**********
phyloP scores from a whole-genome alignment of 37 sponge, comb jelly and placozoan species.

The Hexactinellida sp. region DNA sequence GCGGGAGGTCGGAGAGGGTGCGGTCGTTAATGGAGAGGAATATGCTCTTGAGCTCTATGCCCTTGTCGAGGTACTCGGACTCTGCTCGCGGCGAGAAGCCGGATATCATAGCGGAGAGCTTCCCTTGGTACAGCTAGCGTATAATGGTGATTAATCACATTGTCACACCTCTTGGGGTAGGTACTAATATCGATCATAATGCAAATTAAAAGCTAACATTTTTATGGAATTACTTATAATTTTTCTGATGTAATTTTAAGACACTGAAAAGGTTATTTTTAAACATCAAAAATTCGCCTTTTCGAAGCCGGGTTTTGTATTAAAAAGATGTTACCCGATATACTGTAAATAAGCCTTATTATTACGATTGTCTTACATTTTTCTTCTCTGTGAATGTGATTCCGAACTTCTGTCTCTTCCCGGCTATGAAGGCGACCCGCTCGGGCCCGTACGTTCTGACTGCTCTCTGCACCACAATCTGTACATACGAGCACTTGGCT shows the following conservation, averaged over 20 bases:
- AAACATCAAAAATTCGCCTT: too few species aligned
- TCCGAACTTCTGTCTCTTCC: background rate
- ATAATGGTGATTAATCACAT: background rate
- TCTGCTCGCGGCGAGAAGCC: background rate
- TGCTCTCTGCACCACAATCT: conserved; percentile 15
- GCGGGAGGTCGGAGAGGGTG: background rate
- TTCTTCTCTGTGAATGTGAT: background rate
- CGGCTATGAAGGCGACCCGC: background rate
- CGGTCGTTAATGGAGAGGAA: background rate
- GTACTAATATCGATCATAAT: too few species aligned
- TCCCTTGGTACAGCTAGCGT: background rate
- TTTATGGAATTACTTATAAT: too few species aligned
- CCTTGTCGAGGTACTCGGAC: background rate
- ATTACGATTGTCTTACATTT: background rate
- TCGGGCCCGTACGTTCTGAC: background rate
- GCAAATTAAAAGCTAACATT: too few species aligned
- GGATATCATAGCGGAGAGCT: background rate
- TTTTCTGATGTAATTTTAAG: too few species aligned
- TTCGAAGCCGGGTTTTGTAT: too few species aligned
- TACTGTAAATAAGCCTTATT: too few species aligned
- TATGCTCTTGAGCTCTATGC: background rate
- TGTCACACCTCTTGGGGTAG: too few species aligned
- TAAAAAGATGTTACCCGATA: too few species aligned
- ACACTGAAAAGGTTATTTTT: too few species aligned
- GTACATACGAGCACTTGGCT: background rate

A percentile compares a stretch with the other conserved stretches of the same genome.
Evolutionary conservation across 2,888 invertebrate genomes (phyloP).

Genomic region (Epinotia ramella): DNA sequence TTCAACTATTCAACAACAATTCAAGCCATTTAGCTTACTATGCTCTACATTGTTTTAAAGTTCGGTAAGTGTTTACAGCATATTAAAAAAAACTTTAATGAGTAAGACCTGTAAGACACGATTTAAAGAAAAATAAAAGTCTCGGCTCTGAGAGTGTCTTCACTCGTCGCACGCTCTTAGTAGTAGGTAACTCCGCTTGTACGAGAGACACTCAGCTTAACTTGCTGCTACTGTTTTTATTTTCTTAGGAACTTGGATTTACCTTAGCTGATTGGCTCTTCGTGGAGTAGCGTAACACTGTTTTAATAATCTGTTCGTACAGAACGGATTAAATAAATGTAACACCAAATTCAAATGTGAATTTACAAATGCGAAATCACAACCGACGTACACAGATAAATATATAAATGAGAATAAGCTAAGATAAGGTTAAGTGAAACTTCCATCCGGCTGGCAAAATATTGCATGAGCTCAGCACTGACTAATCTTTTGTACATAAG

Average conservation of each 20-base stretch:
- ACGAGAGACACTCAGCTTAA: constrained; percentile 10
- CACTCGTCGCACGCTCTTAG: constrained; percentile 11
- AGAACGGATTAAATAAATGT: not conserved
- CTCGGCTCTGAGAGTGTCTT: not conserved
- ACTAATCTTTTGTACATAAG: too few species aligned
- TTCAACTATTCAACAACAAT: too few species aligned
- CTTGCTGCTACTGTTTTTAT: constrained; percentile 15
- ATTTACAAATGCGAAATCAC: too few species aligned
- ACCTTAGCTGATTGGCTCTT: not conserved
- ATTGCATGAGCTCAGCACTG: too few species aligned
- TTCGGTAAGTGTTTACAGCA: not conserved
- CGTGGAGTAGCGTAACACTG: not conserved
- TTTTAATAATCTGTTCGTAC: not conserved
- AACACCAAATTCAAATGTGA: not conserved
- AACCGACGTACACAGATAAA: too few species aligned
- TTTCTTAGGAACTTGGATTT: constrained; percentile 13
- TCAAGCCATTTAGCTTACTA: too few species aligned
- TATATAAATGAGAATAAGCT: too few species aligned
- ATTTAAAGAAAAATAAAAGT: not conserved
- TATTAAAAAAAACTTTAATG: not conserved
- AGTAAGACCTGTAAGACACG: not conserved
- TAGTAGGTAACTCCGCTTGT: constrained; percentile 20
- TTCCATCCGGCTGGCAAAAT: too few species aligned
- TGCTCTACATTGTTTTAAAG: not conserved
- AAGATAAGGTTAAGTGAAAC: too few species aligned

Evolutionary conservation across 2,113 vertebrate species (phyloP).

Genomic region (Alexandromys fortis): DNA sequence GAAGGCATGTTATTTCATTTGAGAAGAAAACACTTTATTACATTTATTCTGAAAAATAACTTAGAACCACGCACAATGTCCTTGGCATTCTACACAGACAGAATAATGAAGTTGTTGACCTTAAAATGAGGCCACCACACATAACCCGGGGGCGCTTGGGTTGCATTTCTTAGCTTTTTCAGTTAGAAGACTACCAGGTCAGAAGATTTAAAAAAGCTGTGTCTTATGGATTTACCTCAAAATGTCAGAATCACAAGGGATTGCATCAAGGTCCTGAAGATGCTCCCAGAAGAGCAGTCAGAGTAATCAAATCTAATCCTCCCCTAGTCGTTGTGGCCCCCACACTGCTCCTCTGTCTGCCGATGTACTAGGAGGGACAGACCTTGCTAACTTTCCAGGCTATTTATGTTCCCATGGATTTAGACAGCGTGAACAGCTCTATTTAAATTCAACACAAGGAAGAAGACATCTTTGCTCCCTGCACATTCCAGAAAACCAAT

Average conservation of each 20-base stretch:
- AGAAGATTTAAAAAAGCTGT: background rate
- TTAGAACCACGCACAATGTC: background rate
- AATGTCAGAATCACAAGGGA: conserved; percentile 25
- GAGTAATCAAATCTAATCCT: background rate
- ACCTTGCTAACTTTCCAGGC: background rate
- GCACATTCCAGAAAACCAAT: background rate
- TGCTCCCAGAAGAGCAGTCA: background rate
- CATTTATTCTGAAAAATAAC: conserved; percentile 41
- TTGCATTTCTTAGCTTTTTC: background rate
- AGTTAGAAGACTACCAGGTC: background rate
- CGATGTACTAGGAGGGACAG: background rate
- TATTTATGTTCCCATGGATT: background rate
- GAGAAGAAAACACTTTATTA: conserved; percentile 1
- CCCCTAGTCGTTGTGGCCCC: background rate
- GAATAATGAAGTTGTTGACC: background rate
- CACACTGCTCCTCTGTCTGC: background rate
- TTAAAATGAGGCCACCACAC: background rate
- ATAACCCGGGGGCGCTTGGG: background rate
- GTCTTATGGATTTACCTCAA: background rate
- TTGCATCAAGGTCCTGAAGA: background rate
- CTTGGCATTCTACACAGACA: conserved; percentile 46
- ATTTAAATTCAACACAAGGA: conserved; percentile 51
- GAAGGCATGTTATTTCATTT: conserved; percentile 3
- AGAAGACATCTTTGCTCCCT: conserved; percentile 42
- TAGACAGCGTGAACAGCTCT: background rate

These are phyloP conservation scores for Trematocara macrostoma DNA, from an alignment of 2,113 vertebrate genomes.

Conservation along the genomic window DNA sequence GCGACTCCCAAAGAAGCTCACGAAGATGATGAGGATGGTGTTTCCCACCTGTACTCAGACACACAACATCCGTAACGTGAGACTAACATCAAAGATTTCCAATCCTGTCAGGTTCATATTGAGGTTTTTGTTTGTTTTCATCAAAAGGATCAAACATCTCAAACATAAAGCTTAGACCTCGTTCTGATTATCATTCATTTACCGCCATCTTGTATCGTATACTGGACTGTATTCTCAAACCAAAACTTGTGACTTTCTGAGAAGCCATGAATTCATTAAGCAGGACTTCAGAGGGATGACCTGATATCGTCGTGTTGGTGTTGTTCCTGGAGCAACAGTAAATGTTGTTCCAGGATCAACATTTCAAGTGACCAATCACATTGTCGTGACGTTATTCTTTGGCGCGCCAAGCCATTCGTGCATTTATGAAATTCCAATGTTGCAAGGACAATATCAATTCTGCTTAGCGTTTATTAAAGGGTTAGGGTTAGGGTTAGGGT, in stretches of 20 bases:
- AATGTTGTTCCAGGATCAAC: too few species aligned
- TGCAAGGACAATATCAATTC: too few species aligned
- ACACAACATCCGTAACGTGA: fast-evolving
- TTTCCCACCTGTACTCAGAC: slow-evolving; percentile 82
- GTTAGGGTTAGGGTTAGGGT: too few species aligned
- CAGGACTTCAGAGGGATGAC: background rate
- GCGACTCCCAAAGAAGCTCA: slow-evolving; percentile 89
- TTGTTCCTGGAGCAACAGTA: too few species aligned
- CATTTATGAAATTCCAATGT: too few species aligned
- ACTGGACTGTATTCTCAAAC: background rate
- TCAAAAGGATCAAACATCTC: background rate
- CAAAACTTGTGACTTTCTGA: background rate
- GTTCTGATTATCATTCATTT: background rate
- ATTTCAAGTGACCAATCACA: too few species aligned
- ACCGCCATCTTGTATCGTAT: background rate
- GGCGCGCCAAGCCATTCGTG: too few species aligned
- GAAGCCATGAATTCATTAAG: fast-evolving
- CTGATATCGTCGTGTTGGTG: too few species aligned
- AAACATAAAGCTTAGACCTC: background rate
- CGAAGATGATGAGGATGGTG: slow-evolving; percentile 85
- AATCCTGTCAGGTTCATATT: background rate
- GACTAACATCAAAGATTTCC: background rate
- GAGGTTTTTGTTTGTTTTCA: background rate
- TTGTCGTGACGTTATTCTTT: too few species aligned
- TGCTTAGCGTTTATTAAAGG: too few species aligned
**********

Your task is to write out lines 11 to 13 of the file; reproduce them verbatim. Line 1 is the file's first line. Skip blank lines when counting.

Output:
- CGGTCGTTAATGGAGAGGAA: background rate
- GTACTAATATCGATCATAAT: too few species aligned
- TCCCTTGGTACAGCTAGCGT: background rate